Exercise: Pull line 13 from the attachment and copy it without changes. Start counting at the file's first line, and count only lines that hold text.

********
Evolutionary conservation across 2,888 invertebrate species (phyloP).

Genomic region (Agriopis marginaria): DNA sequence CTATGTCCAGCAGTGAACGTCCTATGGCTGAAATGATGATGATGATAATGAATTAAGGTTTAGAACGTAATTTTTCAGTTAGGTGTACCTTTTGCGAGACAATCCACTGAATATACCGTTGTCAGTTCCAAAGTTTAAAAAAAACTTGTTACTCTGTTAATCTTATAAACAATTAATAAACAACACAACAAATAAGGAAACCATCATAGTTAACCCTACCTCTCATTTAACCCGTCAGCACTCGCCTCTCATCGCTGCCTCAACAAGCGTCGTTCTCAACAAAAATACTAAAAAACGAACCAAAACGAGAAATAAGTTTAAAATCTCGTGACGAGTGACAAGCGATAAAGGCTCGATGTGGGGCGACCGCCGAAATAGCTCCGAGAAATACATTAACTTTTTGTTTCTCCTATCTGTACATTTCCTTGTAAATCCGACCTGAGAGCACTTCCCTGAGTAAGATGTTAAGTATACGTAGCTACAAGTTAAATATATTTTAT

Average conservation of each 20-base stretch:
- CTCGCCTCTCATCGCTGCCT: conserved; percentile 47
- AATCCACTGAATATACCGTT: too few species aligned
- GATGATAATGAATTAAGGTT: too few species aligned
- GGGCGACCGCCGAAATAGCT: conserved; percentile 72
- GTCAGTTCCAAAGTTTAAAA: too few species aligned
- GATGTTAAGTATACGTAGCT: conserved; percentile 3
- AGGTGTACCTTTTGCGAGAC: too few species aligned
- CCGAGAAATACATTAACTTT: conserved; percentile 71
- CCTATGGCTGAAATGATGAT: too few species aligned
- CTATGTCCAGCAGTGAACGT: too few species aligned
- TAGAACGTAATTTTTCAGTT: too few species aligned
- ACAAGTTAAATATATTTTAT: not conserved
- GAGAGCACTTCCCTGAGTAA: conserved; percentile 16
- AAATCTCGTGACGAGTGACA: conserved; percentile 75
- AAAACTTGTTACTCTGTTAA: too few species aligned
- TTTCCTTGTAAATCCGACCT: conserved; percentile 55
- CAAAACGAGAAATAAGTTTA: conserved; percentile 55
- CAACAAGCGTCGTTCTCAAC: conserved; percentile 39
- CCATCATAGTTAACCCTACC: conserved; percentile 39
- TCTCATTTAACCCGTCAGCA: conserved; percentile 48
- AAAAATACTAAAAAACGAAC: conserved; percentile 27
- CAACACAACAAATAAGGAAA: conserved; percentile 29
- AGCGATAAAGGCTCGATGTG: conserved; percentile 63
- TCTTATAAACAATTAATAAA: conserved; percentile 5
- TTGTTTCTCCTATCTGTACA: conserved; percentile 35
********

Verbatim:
- CTATGTCCAGCAGTGAACGT: too few species aligned